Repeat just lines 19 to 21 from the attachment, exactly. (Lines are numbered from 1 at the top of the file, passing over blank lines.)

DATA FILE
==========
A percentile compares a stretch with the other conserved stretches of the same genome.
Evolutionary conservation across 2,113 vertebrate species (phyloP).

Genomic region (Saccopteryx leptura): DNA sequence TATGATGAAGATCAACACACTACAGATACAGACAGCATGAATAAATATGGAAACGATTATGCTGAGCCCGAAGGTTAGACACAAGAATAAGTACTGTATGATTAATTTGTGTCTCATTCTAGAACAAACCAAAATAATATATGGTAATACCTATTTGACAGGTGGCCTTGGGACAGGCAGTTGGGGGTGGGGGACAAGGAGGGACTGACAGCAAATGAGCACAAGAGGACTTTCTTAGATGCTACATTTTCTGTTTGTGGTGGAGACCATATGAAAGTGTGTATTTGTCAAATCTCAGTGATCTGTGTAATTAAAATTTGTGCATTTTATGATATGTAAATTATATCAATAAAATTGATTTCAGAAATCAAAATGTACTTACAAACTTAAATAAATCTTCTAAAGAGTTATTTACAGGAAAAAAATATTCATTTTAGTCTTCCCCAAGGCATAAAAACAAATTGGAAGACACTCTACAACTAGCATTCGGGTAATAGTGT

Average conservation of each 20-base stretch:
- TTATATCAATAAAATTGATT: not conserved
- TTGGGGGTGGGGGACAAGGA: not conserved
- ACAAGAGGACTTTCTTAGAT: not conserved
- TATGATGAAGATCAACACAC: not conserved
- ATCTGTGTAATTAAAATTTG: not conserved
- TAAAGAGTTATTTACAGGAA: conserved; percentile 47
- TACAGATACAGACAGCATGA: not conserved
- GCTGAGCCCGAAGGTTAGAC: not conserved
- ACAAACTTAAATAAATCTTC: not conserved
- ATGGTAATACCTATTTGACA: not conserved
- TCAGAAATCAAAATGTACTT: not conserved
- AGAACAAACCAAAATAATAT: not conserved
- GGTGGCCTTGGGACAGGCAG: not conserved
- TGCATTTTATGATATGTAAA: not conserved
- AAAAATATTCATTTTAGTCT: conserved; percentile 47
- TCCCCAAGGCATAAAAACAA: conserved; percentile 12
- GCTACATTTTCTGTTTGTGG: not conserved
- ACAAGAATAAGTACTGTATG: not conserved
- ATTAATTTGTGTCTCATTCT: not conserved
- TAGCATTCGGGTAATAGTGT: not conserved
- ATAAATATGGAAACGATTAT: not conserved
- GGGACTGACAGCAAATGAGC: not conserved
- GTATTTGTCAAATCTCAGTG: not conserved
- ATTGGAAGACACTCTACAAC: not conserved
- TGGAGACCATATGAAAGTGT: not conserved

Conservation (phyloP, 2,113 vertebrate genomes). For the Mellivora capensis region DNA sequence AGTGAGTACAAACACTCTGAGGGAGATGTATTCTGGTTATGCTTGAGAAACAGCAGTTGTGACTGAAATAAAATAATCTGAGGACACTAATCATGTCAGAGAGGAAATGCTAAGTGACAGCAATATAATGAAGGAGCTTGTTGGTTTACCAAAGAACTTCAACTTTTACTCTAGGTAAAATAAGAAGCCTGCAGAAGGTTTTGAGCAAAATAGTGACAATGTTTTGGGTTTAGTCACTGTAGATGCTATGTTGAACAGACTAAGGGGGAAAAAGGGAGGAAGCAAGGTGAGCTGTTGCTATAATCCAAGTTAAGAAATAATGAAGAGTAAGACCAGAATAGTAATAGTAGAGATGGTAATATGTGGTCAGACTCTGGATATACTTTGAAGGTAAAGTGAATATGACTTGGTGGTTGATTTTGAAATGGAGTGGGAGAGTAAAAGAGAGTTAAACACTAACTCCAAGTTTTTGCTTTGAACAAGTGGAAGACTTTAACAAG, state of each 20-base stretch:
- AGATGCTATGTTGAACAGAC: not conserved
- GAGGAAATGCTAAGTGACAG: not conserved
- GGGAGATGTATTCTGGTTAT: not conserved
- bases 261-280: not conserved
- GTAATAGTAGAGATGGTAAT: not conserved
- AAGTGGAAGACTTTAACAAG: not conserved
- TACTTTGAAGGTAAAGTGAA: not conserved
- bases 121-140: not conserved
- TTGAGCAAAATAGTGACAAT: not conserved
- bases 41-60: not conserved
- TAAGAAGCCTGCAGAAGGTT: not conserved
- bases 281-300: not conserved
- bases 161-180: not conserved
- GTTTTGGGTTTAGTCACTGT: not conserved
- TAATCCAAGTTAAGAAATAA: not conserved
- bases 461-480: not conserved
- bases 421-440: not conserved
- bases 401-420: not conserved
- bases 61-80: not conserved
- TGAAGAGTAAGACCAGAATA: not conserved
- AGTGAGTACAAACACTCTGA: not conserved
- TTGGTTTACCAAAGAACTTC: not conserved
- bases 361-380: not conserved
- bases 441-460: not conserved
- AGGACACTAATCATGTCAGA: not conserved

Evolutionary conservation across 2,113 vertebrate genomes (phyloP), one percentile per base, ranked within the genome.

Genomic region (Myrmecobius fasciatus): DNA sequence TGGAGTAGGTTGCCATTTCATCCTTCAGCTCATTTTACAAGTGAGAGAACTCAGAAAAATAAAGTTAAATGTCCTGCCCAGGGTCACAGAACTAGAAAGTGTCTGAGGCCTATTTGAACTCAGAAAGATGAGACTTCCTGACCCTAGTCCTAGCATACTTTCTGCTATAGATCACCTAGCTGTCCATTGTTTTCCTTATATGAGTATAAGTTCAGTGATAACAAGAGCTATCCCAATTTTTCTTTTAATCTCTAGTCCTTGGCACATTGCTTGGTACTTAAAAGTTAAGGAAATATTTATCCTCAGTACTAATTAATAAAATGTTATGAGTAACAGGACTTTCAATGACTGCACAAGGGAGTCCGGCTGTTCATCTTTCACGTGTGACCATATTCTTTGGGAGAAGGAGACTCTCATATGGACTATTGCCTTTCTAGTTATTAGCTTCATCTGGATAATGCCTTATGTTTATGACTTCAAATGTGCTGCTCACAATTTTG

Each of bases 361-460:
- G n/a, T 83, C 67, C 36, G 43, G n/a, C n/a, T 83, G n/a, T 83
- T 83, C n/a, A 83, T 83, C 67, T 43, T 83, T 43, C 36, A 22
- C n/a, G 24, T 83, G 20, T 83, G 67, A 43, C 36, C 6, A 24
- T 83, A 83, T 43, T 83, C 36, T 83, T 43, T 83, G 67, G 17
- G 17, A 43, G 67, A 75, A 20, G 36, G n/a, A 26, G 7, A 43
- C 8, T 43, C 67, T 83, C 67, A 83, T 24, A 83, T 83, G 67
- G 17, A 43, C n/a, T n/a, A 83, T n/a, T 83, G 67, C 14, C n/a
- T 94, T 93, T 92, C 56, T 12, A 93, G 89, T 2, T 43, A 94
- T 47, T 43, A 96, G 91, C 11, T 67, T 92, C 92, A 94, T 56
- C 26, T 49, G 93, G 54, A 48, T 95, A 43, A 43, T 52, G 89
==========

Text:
- AAAAATATTCATTTTAGTCT: conserved; percentile 47
- TCCCCAAGGCATAAAAACAA: conserved; percentile 12
- GCTACATTTTCTGTTTGTGG: not conserved